Hyattsville started out as a dry town in part because Bladensburg wasn’t.
But the backstory on why Hyattsville was dry in the first place is also worth sharing. A history of Hyattsville from the 1961 anniversary of the town’s incorporation recently shared with us by a loyal reader spells it out.
During the era after the Civil War, Bladensburg turned into a center of vice, with cock fights and gambling set up to amuse passengers on stage coaches that ran through the area to and from Washington, D.C.
“Gambling and consumption of spiritous liquors went on the increase in Bladensburg, despite the efforts of the citizens of that city,” the history notes. “Bladensburg officials were further hard put to stop this form of ‘entertainment’ after a man arrested for disorderly conduct burned the wooden jail down and made his escape. Until a new jail could be constructed, the gambling and drinking continued unabated.”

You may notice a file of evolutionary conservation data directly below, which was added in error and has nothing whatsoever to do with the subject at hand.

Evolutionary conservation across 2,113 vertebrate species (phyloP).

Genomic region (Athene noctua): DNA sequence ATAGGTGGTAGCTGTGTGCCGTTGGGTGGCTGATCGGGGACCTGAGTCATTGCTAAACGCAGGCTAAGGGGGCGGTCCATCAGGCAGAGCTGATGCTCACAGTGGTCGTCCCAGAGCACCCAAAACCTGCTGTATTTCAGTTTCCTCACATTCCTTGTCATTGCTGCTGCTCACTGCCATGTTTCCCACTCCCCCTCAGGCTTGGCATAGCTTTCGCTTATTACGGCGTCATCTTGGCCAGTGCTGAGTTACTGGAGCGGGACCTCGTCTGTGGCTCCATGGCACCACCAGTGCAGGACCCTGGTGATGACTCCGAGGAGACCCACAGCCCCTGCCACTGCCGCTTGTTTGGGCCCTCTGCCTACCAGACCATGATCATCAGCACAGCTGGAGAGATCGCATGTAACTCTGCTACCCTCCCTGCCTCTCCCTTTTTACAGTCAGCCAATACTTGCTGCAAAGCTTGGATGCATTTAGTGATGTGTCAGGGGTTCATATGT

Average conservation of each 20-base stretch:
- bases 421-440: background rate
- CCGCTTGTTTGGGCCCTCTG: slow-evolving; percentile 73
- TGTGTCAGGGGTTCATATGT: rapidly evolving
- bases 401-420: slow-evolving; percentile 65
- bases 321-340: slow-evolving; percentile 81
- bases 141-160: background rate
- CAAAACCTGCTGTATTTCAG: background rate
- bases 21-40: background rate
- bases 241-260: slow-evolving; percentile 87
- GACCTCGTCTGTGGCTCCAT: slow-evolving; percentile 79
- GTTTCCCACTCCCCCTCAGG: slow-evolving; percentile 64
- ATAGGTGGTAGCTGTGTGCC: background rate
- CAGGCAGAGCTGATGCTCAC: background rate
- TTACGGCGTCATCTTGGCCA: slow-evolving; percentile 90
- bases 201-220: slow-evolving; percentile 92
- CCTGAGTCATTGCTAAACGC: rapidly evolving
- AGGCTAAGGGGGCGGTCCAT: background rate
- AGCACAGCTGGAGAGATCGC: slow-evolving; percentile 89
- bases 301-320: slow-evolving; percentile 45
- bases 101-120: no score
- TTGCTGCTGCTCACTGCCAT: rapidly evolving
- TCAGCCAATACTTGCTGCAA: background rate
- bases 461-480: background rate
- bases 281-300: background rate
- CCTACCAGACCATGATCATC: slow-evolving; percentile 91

This frustrated some of the more religious residents of the town, who opted to move up the road to Hyattsville, where Christopher Clarke Hyatt was pushing to ban drinking and smoking in the city charter.
Though he died before the city was incorporated, Hyatt got his wish.
An article in the Prince George’s Sentinel on April 23, 1970, notes that the city’s charter, approved in 1886, “forbade the sale of alcoholic beverages” within city limits, adding that the ban was “overturned recently” by the legislature.
As James Fallows wrote in the Atlantic last year,”A city on the way back will have one or more craft breweries, and probably some small distilleries too.”